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" The bell strikes one. We take no note of time, But from its loss. To give it then a tongue Is wise in man. As if an angel spoke, I feel the solemn sound. If heard aright, It is the, knell of my departed hours : Where are they? "
The Guardian - Page 45
1859
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The Complaint: Or Night Thoughts, and the Force of Religion

Edward Young - 1826 - 288 pages
...note of time 55 But from its loss : to give it theft a tongue Is wise in ruan. As if an angol spoke 1 feel the Solemn sound. If heard aright, It is the knell of my departed hours. ON LIFE, DEATH, AND IMMORTALITY. 7 Look down — or. what ? A fathrtmless abyss. A dread eternity !...
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The Complaint: Or Night Thoughts, and the Force of Religion

Edward Young - Didactic poetry, English - 1826 - 288 pages
...devoted head, be poured in vain. The bell strikes one. We take no note of time 55 But from its !oss : to give, it then a tongue Is wise in man As if an apgel spoke I feel the solemn sound. If heard aright, It is the knell of my departed hours. Whei-3...
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Specimens of sacred and serious poetry, from Chaucer to the present day ...

John Johnstone - 1827
...let the phial of thy vengeance, pour'd On this devoted head, be pour'd in vain. The bell strikes One. We take no note of time But from its loss: to give...knell of my departed hours. Where are they ? With the years beyond the flood. It is the signal that demands despatch: How much is to be done ? My hopes...
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Waverley Novels, Volume 3

Sir Walter Scott - 1829
...his pulse stop, first announced his death to the spectators. CHAPTER XIV. The bell strikes one. — We take no note of time But from its loss. To give...man. As if an angel spoke, I feel the solemn sound. YOUNO. THE moral, which the poet has rather quaintly deduced from the necessary mode of measuring time,...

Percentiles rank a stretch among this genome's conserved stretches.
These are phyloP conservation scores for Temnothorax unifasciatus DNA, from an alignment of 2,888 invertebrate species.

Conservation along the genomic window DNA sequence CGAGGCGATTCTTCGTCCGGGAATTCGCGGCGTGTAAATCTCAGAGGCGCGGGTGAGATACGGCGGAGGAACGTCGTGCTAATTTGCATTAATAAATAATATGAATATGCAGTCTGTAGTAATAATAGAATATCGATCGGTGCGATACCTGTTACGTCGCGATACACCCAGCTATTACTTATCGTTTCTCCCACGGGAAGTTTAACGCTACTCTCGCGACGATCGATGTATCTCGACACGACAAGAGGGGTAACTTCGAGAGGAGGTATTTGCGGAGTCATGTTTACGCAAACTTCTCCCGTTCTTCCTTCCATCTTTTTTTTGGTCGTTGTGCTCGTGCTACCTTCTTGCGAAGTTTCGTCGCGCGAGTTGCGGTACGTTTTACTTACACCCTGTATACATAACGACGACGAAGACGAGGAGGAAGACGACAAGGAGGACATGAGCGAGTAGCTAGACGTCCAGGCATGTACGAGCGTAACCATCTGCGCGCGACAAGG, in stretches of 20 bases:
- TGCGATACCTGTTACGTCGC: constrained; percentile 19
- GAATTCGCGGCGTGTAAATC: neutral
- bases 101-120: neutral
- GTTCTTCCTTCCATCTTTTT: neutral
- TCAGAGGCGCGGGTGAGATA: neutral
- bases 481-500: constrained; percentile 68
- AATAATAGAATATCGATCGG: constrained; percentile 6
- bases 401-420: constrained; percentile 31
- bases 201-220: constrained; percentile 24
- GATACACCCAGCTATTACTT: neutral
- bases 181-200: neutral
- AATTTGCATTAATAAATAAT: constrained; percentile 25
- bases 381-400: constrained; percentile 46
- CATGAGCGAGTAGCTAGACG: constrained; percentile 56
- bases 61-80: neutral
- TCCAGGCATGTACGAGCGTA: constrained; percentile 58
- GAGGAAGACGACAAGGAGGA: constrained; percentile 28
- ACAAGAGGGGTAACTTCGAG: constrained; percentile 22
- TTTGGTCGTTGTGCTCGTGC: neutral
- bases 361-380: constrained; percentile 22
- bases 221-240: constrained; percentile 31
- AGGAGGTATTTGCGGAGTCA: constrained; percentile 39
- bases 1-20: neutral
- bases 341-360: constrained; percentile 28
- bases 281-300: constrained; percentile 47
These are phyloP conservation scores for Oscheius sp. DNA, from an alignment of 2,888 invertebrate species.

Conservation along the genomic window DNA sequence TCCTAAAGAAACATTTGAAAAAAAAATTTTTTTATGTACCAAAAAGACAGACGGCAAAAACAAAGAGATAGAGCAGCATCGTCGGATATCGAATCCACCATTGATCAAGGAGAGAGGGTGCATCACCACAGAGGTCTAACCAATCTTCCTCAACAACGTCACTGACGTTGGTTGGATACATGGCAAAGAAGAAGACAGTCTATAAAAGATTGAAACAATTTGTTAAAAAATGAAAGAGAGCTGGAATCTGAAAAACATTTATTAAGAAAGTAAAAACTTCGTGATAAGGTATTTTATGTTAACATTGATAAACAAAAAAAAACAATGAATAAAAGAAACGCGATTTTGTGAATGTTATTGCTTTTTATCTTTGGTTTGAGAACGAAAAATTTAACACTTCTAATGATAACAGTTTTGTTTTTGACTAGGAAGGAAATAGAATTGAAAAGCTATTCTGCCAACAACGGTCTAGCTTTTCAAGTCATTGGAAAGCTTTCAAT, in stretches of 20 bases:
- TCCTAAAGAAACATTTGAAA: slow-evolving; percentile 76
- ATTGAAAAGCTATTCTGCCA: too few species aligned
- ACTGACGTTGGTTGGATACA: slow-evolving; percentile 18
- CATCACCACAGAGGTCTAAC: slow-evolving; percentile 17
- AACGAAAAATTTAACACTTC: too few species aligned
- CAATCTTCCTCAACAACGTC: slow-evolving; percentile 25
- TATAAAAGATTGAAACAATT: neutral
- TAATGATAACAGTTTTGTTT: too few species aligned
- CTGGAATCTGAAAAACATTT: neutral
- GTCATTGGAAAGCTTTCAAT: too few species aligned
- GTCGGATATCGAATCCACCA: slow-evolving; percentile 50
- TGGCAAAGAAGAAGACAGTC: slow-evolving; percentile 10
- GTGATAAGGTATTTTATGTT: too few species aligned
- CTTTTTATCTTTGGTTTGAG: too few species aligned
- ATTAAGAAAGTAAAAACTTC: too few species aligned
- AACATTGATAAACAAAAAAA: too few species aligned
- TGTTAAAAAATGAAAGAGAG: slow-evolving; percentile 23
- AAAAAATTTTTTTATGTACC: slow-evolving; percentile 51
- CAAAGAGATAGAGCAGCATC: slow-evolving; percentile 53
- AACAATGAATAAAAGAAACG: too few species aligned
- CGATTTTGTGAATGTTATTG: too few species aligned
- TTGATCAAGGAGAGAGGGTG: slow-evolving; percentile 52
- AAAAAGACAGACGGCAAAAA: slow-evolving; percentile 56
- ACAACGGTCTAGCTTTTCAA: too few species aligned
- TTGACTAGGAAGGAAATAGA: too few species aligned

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The Christian Mariner's Journal; Or, a Series of Observations and ...

CHRISTIAN MARINER. - 1829 - 264 pages
...things which are therein, that there should be time no longer."—REV. x. 5, 6. " The bell strikes one. We take no note of time But from its loss : to give...tongue Is wise in man. As if an angel spoke, I feel the solemn.sound : if heard aright, It is the knell of my departed hours. Where are they ?—With the years...
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The Assembly's Shorter Catechism: Illustrated by Appropriate Anecdotes ...

John Whitecross - Congregational churches - 1830 - 180 pages
...one. That striking passage of Dr. Young's instantly rushed upon his mind : " The bell strikes one. We take no note of time But from its loss. To give...knell of my departed hours ; Where are they ? with the years beyond the flood : It is the siff uil that demands dispatch: How much is to be done! My hopes...
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Studies in Poetry: Embracing Notices of the Lives and Writings of the Best ...

George Barrell Cheever - American poetry - 1830 - 480 pages
...unspeakable importance of a preparation for eternity. REFLECTIONS AT MIDNIGHT. THE bell strikes One. We take no note of time But from its loss : to give...knell of my departed hours. Where are they ? With the years beyond the flood. It is the signal that demands dispatch : How much is to be done ! My hopes...
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The Olio, Or, Museum of Entertainment, Volume 4

Great Britain - 1830
...Christian cities in Europe." ON THE CLOSE ; -• Of One Theutand Eight Hundred and Twenly-Nine. . • We take no note of time But from its loss ; to give...angel spoke, I feel the solemn sound. If heard aright, ft is the knell of my departed hours. Where are they? With the years beyond the flood. YOUNG. Good...
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The Olio, Or, Museum of Entertainment, Volume 4

1830
...of the first Christian cities in Europe." ON THE CLOSE ('/' One Tlmnsiintl Eight Hundred and „ - We take no note of time But from its loss ; to give...then a tongue Is wise In man. As if an angel spoke, I {eel the solemn sound. If heard aright, It is the knell of my departed hours. Where are they ? With...
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Chambers's Cyclopędia of English Literature: A History ..., Volumes 3-4

Robert Chambers - Authors, American - 1830
...into tempest wrought, To waft a feather, or to drown a fly. Thought» on Time. The bell strikes one. o all such ! but were there one whose urea True genius kindles, and fair fame inspires it1 an angel spoke, I feel the solemn sound: If heard aright, It is the knell of my departed hours....
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